[bro@host ~]$ broctl deploy [bro@host ~]$ wget -q https://www.bro.org [bro@host ~]$ broctl print EX::known_clients logger EX::known_clients = { } manager EX::known_clients = { } proxy-1 EX::known_clients = { } proxy-2 EX::known_clients = { 198.128.111.111 } worker-1 EX::known_clients = { } worker-2 EX::known_clients = { } worker-3 EX::known_clients = { } worker-4 EX::known_clients = { }

Note that it only wrote to one of the proxies as expected.  If you test the policy from multiple clients you should end up with a fairly even distribution across proxies.  Obviously, all we're doing in the example is adding an address to a set, but in policies where additional logic is needed, this could be a huge relief off both the workers and the manager.  A good example of this usage is in the core policies known-hosts.bro, known-services.bro, and known-certs.bro.

Syncing Data Between Workers

Instead of the manager or proxies, let's imagine we want the workers to all have the same data so they can make decisions on it immediately.  We need to be cautious with this method because it means duplicating the memory footprint across all workers, but there are cases where being able to lookup data in a set or table will save more additional work.

Workers aren't connected directly to each other so in order to publish data to them we need to relay it through either the manager or the proxies.  To do this, we need to establish two things: a topic for the worker to publish to and we need to handle that event on the manager or proxies to forward the event to the other workers.  I'll be using a method that can be seen in the core Bro distribution as part of scripts/base/protocols/irc/dcc-send.bro.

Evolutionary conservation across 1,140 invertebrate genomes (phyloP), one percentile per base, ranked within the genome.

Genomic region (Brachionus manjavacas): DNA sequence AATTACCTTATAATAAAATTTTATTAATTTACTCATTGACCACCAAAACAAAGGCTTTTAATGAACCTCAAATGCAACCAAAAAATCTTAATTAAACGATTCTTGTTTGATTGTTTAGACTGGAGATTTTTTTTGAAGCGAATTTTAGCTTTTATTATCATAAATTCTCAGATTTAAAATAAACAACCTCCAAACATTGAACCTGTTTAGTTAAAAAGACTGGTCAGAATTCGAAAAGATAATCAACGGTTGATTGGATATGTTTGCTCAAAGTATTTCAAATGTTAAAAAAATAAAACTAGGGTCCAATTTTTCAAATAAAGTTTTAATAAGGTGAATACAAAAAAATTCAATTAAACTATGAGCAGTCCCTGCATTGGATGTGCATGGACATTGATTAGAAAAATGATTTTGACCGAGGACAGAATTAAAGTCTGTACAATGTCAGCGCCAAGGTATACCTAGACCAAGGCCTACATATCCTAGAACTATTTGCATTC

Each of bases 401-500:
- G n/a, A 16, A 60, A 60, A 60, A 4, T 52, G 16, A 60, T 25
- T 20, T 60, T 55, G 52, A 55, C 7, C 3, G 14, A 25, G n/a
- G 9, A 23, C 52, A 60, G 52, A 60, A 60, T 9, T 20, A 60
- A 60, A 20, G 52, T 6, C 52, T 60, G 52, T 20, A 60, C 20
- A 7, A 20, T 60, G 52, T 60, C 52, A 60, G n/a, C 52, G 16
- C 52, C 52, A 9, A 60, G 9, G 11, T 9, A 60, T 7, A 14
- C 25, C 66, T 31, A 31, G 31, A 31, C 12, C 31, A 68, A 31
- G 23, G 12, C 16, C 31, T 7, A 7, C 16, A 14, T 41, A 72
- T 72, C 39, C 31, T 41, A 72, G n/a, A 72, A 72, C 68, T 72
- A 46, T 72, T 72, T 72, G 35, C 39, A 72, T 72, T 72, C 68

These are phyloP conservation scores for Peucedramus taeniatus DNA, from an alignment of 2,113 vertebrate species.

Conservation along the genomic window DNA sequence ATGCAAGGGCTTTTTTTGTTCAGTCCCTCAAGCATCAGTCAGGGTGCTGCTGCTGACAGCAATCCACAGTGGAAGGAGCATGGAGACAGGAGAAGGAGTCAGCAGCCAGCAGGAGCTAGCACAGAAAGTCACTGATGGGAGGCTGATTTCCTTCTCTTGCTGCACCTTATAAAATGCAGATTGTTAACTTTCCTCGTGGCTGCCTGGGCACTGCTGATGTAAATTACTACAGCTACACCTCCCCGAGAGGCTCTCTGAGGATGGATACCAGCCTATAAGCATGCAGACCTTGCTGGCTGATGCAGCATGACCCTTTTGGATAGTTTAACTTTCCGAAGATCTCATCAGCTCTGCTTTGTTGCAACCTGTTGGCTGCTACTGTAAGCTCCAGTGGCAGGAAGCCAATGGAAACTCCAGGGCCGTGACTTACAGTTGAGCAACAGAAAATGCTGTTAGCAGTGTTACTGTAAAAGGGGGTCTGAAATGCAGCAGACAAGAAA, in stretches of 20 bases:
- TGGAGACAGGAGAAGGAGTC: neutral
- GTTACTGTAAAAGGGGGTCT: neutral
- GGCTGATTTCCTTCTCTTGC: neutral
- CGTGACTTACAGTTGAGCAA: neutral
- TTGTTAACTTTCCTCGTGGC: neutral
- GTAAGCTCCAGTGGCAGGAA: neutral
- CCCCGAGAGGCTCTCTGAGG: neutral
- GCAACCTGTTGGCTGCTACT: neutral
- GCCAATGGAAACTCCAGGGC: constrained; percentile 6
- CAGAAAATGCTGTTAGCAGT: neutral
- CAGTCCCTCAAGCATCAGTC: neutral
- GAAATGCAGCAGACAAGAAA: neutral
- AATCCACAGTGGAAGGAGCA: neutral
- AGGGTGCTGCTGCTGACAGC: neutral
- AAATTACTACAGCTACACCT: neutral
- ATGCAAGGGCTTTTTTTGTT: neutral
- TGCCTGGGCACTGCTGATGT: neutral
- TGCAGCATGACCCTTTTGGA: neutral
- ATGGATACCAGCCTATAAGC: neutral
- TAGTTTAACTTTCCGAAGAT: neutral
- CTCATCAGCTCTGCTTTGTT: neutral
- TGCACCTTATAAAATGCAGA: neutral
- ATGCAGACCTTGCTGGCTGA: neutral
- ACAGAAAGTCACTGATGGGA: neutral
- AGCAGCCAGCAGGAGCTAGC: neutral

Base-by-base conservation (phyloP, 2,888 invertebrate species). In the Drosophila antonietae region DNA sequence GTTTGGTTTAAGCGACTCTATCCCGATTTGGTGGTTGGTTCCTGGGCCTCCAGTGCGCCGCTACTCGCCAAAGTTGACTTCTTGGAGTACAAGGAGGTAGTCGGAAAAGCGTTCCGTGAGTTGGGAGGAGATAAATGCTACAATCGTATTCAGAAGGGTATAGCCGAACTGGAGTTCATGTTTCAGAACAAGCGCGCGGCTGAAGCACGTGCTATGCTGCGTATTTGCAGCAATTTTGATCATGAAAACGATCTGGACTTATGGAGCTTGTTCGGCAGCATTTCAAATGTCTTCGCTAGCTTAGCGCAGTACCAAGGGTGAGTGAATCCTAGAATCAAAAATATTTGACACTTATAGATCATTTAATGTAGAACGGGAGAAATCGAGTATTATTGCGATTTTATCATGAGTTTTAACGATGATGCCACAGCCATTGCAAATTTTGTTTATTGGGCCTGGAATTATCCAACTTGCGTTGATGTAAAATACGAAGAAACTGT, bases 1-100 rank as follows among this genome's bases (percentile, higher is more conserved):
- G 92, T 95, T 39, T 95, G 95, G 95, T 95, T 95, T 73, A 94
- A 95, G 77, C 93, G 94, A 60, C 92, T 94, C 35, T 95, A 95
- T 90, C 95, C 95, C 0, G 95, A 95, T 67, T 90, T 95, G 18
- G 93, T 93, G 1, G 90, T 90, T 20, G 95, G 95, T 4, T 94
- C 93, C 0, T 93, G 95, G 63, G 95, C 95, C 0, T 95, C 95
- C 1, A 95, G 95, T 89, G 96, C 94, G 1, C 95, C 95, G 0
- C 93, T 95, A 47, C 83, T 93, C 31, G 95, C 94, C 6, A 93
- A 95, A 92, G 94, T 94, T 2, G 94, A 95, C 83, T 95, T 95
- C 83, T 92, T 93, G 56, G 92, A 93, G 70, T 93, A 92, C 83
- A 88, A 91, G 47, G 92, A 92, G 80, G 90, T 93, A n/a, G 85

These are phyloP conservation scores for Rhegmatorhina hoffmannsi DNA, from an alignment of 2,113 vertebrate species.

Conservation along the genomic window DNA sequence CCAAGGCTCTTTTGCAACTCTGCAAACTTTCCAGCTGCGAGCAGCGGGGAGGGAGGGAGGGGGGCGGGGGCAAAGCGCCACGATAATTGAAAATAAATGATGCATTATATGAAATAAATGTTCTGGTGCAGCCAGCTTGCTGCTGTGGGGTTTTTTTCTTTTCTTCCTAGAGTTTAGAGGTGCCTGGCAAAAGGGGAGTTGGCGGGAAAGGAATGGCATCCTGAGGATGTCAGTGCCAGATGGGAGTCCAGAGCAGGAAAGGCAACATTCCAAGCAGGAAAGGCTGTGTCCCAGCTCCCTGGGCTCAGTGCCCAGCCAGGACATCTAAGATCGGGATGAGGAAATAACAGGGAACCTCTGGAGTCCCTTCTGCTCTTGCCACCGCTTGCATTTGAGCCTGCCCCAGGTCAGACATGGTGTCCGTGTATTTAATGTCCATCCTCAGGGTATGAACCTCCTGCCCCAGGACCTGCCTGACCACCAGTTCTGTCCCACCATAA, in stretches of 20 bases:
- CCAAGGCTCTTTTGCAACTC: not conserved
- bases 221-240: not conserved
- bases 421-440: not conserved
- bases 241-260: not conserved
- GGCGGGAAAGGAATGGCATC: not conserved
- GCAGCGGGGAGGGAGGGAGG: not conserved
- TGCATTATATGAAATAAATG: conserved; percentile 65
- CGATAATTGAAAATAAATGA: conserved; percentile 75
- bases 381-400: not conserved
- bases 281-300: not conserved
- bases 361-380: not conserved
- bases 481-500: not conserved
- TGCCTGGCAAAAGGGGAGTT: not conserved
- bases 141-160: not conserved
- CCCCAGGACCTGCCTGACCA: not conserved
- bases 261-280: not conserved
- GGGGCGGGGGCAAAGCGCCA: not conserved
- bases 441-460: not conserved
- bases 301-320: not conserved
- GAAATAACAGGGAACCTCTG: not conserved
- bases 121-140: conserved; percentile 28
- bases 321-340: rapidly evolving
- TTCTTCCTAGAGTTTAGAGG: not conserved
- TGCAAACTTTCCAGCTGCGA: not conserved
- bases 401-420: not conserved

First let's discuss the Broker topic.  We could relay the event through the master node, but ideally we should keep the load on the proxies as that's what they're for.  It would also be nice to distribute the load evenly across all available proxies which we can do using a provided round robin function, Cluster::rr_topic().  The result is that we can build a new function that determines which proxy or manager topic to use:

function example_relay_topic(): string{
   local rval = Cluster::rr_topic(Cluster::proxy_pool, "example_rr_key");


   if ( rval == "" )
       # No proxy is alive, so relay via manager instead.
       return Cluster::manager_topic;


   return rval;

}

This simple function tries to round robin through our proxies, but if for some reason we don't have any available, it will fall back to using the manager node.  The second parameter is just a key that the Cluster framework uses internally.  With the topic deciding function in place, we can modify the core Broker::publish line.